Episyrphus balteatus (De Geer)   
Marmalade Hoverfly

Kingdom: Animalia
Phylum: Arthropoda
Subphylum: Hexapoda
Class: Insecta
Order: Diptera – true flies

British distribution: Throughout Britain.
World distribution: Europe, Asia.

Episyrphus balteatus
Episyrphus balteatus
Episyrphus balteatus on Small Scabious, Scabiosa columbaria, Blows Downs, Bedfordshire, July 2004.

Like most other hoverflies, Episyrphus balteatus is a Batesian mimic – harmless but closely resembling a dangerous or distasteful model – in this case having the appearance of a solitary wasp.

It is just one of a large number of hoverflies (family Syrphidae) with narrow bodies, and with abdomens barred with black and yellow – though in this case the yellow tends towards orange. Many of these are in the tribe Syrphini ('tribe' is a sometimes-used classificatory rank between genus and family) and at one time were in the genus Syrphus, though this genus is now split up into a number of separate genera. They are a difficult group, but E. balteatus stands out by having secondary black bands on the 3rd and 4th tergites (dorsal plates) of the abdomen. The posterior margins of these tergites are heavily banded with black, but towards the anterior margins are the smaller, often broken bands, that in shape remind this author of a stick-on false moustache! The development of these bands is, however, variable.

A further identification character is provided by the faint, grey, dorsal stripes running longitudinally on the thorax – not always conspicuous but easily seen on the photographed individual.

Episyrphus balteatus, enlarged view showing identification features
The diagnostic anterior bands on the abdomen of E. balteatus. Also visible here are the halteres, balancing organs, that replace the hind wings and are diagnostic of the Diptera. They are yellow in this species.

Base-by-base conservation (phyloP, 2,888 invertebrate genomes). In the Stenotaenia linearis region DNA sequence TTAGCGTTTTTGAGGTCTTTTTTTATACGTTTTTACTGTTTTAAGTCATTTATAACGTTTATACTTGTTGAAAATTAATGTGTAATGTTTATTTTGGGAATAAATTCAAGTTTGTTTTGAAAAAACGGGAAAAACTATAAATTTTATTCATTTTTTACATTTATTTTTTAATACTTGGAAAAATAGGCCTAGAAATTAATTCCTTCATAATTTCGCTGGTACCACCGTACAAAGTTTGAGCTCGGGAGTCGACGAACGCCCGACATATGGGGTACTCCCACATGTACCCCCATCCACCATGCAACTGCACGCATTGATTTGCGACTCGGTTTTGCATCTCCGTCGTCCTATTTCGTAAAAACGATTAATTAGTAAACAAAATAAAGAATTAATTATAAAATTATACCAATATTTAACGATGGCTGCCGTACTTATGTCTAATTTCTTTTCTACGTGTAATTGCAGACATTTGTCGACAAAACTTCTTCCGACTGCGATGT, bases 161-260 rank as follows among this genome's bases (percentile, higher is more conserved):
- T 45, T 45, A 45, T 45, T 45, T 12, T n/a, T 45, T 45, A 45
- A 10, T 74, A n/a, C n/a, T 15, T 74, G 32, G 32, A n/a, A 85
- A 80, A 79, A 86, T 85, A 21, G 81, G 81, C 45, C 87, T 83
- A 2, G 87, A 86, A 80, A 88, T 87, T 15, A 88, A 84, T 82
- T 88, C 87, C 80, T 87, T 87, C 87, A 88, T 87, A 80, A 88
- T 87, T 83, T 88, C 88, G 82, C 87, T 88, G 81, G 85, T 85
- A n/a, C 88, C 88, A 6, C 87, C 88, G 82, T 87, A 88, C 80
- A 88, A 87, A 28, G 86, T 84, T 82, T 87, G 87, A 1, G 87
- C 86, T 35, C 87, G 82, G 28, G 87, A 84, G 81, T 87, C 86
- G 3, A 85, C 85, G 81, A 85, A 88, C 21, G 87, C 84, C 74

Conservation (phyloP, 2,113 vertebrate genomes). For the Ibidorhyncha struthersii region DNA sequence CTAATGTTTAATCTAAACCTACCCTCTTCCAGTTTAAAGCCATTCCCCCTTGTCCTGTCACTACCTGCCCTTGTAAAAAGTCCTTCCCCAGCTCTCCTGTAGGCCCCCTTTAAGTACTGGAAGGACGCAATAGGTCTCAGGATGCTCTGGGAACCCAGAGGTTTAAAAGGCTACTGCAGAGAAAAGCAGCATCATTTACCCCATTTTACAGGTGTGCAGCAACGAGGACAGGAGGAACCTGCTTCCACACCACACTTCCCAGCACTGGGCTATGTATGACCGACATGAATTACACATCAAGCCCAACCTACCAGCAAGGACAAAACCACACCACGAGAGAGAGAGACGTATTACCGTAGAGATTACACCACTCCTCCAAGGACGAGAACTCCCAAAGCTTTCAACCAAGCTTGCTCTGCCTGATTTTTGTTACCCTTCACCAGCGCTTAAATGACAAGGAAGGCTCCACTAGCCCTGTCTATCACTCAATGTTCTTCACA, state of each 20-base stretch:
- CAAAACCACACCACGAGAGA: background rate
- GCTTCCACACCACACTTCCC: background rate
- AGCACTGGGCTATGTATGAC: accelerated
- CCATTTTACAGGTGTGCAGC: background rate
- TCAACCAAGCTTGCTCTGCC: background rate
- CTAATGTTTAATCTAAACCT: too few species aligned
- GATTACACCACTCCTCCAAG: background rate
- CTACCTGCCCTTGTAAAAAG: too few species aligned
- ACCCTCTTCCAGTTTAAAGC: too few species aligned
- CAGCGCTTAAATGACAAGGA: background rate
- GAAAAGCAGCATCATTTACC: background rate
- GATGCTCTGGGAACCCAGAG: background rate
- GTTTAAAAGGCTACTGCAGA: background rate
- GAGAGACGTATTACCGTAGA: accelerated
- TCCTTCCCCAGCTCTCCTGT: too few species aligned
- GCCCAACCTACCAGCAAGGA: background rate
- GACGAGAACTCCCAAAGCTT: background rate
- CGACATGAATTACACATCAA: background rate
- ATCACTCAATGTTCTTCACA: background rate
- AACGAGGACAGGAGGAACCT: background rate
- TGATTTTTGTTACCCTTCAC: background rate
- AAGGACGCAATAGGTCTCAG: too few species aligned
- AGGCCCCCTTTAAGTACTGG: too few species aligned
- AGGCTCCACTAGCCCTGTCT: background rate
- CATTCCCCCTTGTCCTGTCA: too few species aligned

E. balteatus is one of our most common and widespread hoverflies throughout Britain, throughout most of the year and in a variety of habitats including urban gardens (though the photographs shown here are from chalk downland). It visits a variety of flowers for nectar, but seems to have a particular prediliction for dandelions (Taraxacum species).

In some years its numbers are supplemented by migration from the continent, occasionally in such numbers as to cause consternation to those taken in by its resemblance to a wasp. Panic amongst holidaymakers on the Essex coast in the face of such a mass immigration was reported by the Guardian, Tuesday August 3, 2004,

The larva is terrestrial, a voracious consumer of aphids. Considering too the rôle of the adult fly as a pollinator, this makes E. balteatus an entirely beneficial insect, despite its wasp-like appearance.

The excellent and definitive account of British hoverflies is:
•   Stubbs, A.E., & Falk, S.J. (2002). British hoverflies. An illustrated identification guide, ed. 2, British Entomological and Natural History Society, Reading.
A comprehensively detailed description (as Syrphus balteatus) is given in:
•   Verrall, G.H. (1901). British flies, vol. 8: Platypezidae, Pipunculidae and Syrphidae of Great Britain, reprint, 1969, E.W.Classey, Hampton.

© A.J. Silverside
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